Saturday, January 07, 2006

So, Private Collectors, Any of These on Your Shelves?

Some of nation's best libraries have books bound in human skin - Boston.com: "The best libraries then belonged to private collectors. Some were doctors who had access to skin from amputated parts and patients whose bodies were not claimed. They found human leather to be relatively cheap, durable and waterproof, Hartman said.

In other cases, wealthy bibliophiles may have acquired the skin from criminals who were executed, cadavers used in medical schools and people who died in the poor house, said Sam Streit, director of Brown's John Hay Library.

The library has three books bound in human skin -- the anatomy text and two 19th century editions of 'The Dance of Death,' a medieval morality tale.

One copy of 'The Dance of Death' dates to 1816 but was rebound in 1893 by Joseph Zaehnsdorf, a master binder in London. A note to his client reports that he did not have enough skin and had to split it. The front cover, bound in the outer layer of the epidermis, has a slightly bumpy texture, like soft sandpaper. The spine and back cover, made from the inner layer of skin, feels like suede."

6 comments:

  1. Anonymous4:02 PM

    Then there's the one about the mohel who bound all his Big Little Books in foreskins. But I want to tell ya...Hey, in a related story, I hear publishers make authors sign their contracts in human blood...

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  2. Anonymous5:55 PM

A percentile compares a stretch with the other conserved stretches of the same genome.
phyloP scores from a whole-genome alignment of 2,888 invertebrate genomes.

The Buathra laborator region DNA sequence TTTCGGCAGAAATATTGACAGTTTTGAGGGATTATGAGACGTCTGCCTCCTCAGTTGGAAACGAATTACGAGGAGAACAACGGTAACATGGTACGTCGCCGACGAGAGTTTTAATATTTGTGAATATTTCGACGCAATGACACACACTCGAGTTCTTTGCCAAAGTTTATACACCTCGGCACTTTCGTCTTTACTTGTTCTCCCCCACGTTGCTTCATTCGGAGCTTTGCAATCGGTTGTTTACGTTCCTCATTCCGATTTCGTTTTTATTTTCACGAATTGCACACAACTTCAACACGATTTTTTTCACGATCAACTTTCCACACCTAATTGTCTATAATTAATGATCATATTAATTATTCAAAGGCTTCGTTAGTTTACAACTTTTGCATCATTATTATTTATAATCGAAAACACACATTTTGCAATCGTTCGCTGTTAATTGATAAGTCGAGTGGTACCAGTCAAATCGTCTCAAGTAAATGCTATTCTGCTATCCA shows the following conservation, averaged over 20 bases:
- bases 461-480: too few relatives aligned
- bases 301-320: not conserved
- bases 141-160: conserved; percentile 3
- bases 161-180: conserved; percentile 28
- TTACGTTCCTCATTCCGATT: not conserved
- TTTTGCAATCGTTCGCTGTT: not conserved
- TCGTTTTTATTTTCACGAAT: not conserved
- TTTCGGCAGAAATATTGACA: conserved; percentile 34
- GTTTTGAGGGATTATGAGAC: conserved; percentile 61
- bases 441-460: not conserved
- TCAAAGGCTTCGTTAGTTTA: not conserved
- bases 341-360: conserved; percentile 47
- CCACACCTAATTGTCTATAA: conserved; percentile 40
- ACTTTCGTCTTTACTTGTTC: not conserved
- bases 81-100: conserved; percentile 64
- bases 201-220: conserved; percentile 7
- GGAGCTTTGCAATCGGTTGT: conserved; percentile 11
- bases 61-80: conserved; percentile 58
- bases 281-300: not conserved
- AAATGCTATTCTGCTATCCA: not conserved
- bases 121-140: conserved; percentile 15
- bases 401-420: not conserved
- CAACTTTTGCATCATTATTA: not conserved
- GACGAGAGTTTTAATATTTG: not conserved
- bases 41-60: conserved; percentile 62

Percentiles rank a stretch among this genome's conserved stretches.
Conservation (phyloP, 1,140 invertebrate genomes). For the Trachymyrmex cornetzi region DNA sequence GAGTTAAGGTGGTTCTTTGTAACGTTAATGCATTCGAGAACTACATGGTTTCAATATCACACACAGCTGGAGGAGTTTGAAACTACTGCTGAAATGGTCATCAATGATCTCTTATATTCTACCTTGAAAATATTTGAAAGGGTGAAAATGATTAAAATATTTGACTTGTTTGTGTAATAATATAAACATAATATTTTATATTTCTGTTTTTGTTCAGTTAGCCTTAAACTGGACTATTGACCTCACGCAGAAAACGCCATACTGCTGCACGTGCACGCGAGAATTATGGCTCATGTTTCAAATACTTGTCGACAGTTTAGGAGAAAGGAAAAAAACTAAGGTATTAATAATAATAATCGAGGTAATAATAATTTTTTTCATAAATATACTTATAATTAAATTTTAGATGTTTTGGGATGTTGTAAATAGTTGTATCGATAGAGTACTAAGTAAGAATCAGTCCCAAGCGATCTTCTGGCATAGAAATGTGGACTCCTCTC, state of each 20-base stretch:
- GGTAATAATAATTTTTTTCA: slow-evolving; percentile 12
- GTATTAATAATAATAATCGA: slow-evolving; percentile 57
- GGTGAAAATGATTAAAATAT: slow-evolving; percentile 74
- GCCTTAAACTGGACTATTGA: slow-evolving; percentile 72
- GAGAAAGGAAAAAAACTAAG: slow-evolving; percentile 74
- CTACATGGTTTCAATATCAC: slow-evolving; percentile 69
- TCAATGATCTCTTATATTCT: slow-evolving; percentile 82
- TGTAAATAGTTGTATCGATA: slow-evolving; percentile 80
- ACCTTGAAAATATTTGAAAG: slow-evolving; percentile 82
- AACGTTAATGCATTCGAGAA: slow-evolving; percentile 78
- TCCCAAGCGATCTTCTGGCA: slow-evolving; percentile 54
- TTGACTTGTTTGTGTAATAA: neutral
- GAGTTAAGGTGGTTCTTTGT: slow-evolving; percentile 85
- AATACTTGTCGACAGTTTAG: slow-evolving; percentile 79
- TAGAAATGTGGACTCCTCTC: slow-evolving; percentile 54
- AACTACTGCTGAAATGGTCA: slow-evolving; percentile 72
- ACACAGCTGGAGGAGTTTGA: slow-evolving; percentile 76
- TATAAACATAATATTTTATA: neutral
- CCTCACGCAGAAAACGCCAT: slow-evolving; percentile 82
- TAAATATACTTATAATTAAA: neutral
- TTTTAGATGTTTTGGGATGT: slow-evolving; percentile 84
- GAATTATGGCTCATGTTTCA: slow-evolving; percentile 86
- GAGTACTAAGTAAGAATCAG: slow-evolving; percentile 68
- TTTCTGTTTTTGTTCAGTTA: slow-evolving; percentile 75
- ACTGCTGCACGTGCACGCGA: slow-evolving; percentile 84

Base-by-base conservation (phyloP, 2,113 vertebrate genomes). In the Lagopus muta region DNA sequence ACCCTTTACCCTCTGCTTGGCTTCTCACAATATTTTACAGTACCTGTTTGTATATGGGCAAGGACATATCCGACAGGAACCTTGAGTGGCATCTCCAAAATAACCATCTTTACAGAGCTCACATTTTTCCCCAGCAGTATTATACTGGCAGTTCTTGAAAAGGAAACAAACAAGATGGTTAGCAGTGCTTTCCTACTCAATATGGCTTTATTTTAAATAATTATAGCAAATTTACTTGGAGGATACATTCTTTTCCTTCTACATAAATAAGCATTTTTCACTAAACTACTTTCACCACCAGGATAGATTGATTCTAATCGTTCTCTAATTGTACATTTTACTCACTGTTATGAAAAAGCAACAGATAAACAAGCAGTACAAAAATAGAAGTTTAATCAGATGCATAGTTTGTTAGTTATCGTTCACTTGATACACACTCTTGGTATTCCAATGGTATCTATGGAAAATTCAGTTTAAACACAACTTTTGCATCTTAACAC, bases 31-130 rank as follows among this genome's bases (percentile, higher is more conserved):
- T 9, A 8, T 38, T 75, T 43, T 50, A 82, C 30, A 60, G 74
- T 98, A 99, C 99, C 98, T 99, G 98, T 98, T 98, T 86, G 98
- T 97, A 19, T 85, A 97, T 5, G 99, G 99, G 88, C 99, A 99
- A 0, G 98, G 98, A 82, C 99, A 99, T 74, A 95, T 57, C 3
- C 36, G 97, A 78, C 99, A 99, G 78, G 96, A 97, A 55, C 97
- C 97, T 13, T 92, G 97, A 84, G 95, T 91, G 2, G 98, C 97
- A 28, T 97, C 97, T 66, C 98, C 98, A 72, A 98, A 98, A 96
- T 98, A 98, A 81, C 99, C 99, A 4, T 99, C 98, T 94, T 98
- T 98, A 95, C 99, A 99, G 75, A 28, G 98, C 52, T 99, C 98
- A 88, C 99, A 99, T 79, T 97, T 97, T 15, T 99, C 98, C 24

I'm reminded of an old Jack Douglas book which proudly proclaimed, "This book is bound in old Morrocan leather. So, if your old Morrocan grandfather is missing..."


    --Jerry House

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  3. I have one of the original bound-in-human-skin Diagnosis Murder tie-in novels.

    Lee Goldberg signed it right on the areola.

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  4. Anonymous11:42 PM

    I have one of those too, the jacket says its made of 100 per cent a-hole.

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  5. That would be a funny comment if you weren't such an insecure little girl.

    Come back once you've grown enough hair to post your name with a comment.

    I feel sorry for you.

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  6. No wonder the dedication page on my copy of Hitler's Children says "Ashes to ashes, dust to dust jacket."

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